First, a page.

In the last two years, Downtown’s top team of 15- and 16-year-olds has won three of their eight major tournaments and played in the finals three other times. This fall they will compete in the prestigious Premier division of the Coast Soccer League, and then compete in the celebrated California Regional League.
“There is an exciting stylistic difference about their team,” says Nicole Moreno, Oakwood High and LA Surf club coach who once followed this same difficult path from Montebello. “It’s a strong team.”
The strength comes from their differences, ones that become apparent every time they step on to a pitch in the Orange County suburbs or Los Angeles beach communities while dressed in donated cleats.
“It can seem intimidating, but we never let it get to us,” Barahona says. “They come in very nice cars, their equipment is very fashionable. … We’re not as privileged as these other people.”
They’re shorter than everyone else. They’re darker than almost everyone else. They not only look different, but, in some places, they are treated different, the occasional object of racial taunts hurled from the sidelines.
“Many parents yell at us during games when they’re really mad,” Barahona says. “They always say, ‘Go back to your country, you don’t belong here, you don’t deserve to be on this playing field.’ It’s really hard.”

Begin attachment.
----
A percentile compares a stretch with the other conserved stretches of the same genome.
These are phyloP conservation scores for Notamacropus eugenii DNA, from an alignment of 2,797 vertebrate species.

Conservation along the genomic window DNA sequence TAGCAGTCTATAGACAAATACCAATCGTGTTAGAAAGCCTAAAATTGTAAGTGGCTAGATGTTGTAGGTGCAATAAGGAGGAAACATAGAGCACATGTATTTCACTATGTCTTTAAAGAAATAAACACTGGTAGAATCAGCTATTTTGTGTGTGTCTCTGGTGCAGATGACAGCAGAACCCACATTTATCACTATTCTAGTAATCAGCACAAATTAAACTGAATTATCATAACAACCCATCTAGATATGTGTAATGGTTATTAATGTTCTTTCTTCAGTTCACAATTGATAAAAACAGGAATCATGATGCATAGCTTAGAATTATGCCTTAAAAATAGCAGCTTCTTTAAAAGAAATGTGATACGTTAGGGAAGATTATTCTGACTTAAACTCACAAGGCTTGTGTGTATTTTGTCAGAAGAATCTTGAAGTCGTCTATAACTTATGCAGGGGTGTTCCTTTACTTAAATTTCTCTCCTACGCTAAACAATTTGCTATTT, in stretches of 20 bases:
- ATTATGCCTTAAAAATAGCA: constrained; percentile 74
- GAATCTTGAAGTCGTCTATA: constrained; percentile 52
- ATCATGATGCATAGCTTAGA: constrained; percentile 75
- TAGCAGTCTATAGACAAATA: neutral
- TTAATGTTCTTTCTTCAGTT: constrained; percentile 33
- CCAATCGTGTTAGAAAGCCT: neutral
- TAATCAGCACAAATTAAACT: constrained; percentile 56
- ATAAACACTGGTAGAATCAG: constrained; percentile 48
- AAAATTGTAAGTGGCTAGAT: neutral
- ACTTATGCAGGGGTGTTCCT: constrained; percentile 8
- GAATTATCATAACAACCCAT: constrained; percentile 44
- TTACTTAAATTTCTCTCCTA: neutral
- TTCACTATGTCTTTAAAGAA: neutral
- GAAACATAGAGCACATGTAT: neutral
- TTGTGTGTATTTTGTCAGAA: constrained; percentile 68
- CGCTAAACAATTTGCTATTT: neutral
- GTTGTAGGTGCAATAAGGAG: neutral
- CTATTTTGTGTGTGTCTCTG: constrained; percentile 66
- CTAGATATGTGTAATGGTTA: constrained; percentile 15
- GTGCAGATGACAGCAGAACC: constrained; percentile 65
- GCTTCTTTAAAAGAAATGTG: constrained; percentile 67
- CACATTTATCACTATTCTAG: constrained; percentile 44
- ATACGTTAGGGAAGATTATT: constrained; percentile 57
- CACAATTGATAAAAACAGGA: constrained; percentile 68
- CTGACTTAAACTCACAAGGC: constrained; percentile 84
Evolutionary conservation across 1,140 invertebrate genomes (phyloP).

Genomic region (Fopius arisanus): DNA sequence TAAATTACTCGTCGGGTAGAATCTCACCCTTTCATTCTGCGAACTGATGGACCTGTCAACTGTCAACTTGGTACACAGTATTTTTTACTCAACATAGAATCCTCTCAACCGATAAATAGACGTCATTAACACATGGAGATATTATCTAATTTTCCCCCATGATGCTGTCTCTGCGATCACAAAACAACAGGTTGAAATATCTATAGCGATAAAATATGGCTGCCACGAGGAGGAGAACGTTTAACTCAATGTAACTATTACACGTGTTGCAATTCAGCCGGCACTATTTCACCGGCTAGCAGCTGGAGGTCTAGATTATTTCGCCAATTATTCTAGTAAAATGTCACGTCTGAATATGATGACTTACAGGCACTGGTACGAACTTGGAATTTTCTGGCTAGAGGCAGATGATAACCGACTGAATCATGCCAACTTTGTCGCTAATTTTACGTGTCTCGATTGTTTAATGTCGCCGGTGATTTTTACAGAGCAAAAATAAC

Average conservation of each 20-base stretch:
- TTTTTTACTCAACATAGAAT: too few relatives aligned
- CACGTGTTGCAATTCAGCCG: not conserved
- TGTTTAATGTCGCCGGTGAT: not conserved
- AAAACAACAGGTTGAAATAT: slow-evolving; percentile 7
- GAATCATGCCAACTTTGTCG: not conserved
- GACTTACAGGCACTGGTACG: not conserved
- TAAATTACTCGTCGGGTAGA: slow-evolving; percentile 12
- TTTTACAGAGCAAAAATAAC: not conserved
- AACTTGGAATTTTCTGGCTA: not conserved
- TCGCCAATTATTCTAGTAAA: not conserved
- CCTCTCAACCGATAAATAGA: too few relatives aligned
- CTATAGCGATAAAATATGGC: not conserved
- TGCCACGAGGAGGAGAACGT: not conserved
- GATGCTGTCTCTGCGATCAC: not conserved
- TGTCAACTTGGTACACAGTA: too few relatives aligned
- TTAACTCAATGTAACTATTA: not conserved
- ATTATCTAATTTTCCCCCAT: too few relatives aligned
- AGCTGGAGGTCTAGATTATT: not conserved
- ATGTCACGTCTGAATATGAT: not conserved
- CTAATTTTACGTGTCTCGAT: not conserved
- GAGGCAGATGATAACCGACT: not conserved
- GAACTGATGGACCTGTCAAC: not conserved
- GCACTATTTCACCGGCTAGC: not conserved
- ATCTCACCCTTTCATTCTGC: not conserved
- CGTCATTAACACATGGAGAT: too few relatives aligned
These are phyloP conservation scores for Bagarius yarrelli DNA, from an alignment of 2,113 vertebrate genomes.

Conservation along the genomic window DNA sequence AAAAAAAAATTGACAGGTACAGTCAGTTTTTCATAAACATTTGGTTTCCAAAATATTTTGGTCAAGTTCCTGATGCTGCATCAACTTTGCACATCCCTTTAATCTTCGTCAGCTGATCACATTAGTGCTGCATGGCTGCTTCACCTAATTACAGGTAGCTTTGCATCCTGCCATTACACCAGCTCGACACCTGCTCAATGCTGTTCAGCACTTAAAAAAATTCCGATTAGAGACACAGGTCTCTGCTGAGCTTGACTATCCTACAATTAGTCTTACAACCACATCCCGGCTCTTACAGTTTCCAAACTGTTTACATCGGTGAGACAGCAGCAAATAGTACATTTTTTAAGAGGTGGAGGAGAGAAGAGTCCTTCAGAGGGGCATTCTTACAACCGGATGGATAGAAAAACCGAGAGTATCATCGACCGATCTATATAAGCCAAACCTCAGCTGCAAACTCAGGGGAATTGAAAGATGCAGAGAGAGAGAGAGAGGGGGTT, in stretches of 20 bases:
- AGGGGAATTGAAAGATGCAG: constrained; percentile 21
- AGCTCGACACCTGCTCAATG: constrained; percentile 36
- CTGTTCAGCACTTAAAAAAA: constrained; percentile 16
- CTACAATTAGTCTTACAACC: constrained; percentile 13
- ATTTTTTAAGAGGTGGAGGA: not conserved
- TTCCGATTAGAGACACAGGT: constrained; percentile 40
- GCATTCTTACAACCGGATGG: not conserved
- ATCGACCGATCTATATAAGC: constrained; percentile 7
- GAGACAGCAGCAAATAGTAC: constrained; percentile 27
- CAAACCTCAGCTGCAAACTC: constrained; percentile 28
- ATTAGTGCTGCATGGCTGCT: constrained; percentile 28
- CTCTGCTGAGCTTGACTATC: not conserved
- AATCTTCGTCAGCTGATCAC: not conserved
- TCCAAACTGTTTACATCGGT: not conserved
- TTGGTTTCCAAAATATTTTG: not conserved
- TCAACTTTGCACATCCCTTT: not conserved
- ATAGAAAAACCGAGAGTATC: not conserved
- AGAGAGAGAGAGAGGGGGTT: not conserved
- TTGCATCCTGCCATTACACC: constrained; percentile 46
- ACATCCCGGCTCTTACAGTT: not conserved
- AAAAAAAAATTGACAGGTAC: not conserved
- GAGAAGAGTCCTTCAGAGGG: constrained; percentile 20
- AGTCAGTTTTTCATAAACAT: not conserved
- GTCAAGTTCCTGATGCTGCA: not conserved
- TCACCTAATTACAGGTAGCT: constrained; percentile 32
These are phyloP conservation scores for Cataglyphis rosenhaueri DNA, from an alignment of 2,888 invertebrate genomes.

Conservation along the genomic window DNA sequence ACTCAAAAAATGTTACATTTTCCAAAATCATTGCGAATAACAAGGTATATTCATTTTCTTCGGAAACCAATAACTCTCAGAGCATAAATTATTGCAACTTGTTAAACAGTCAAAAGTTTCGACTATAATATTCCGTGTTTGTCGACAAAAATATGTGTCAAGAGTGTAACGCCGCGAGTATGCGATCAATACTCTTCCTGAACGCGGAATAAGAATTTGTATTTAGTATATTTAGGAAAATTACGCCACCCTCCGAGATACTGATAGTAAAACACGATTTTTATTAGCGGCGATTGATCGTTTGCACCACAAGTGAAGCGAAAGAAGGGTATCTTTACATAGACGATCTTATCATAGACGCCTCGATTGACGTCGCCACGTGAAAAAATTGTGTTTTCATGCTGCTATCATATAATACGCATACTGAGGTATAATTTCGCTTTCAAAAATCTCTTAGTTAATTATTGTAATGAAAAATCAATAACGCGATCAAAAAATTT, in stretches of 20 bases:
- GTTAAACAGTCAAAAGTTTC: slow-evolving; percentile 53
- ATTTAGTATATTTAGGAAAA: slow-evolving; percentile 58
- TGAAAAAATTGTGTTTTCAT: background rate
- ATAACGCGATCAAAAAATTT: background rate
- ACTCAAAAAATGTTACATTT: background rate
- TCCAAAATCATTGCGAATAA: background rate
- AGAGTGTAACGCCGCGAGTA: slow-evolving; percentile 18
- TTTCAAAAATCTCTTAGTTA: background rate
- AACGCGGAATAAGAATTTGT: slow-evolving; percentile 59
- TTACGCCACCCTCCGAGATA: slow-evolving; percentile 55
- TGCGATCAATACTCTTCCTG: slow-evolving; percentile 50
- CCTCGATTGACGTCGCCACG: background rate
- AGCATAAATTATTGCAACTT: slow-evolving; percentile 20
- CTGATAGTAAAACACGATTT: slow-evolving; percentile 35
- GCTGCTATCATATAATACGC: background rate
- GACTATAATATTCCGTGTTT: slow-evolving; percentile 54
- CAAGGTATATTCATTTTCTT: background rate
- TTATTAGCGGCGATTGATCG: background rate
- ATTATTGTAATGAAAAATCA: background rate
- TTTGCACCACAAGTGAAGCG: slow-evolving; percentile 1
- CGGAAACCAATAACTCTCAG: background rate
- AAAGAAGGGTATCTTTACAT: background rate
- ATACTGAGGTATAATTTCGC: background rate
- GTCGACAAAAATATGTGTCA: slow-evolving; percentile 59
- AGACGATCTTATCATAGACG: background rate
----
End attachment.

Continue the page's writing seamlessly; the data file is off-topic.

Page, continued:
They respond, simply, by swarming and suffocating and eventually owning those fields.
“The world of soccer … won’t look at me for how I look,” Barahona says. “They’ll see the way I play.”
On a recent Monday evening practice at Liechty, the quick team from Downtown plays lights out, because, well, they never know when the lights will go out.
“I’ve counted 23 lights that have gone out in the last three years on us,” Muhlfriedel says, chuckling as he looks out over the rented turf field in the middle of a loud and cluttered neighborhood. “It’s getting darker and darker.”
It’s never easy for the girls and their 65-year-old father figure. The difficulties begin before practice, when Muhlfriedel climbs into his sports car and leaves his Westside home for the seven-mile drive to the field. It sometimes takes him nearly three hours, because he drives all over Los Angeles to pick up five or six of his players.
If he didn’t drive them, they couldn’t play. If he didn’t buy their equipment, they couldn’t play. He has paid parents’ insurance bills to allow their kids to play. He has paid for their repossessed cars. He has paid off payday loans. He has paid immigration attorney bills.
“If you want their girls to play for you, you have to be more than just their coach,” he says.
But the struggles are not confined to money. There is also the issue of motivation.
“The hardest job we have, the first job we have, is convincing parents that the best player in your family might not be one of your sons,” Muhlfriedel explains.
His players have been late to practice because they have to cook dinner for their brothers. His players have missed practice because they had to baby-sit siblings while their brothers played on other teams. He has pleaded with parents to give their daughters the same sports priority as their sons.
“In our culture, this is a sport loved by the male community, your best player is your son. If you’re a woman, you stay at home, you do the chores, you wash the dishes,” says Jimena Torres, former club player and one of the program’s coaches. “We try to get the girls out here and give them wings.”